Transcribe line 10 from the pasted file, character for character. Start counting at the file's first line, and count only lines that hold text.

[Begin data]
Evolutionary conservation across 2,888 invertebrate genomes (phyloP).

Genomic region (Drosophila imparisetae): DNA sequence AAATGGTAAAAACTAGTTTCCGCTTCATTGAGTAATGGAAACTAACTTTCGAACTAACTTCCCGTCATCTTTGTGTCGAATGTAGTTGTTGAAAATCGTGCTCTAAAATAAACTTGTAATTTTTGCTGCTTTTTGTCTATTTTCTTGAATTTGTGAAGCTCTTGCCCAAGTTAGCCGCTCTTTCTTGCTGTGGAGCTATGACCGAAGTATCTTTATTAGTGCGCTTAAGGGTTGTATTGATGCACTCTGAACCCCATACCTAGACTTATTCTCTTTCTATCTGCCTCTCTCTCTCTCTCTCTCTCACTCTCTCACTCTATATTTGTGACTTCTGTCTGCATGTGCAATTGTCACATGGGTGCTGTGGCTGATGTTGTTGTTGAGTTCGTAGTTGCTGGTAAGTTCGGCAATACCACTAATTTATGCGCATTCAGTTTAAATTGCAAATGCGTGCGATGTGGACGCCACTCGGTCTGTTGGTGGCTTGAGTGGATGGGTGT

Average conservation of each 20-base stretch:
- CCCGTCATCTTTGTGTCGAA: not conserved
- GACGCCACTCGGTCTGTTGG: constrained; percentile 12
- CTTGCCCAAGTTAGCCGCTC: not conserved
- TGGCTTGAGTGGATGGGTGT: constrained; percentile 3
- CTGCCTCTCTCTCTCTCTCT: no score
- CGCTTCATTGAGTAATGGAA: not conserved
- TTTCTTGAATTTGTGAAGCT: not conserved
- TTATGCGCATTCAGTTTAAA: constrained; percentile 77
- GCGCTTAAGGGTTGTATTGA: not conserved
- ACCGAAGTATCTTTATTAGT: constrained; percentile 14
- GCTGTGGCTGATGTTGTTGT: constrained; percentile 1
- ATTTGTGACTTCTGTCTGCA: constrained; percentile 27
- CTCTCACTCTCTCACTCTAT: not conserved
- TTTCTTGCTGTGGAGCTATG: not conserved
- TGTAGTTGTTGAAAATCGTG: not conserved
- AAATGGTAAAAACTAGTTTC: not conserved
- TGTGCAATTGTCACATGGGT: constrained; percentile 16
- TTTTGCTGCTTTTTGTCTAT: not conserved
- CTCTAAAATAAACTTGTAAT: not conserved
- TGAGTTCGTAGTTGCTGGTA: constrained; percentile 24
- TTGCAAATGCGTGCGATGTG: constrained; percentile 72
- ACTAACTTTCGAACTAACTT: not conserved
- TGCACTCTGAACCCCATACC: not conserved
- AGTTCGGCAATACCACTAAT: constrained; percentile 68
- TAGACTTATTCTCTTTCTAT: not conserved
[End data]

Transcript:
- TTTCTTGAATTTGTGAAGCT: not conserved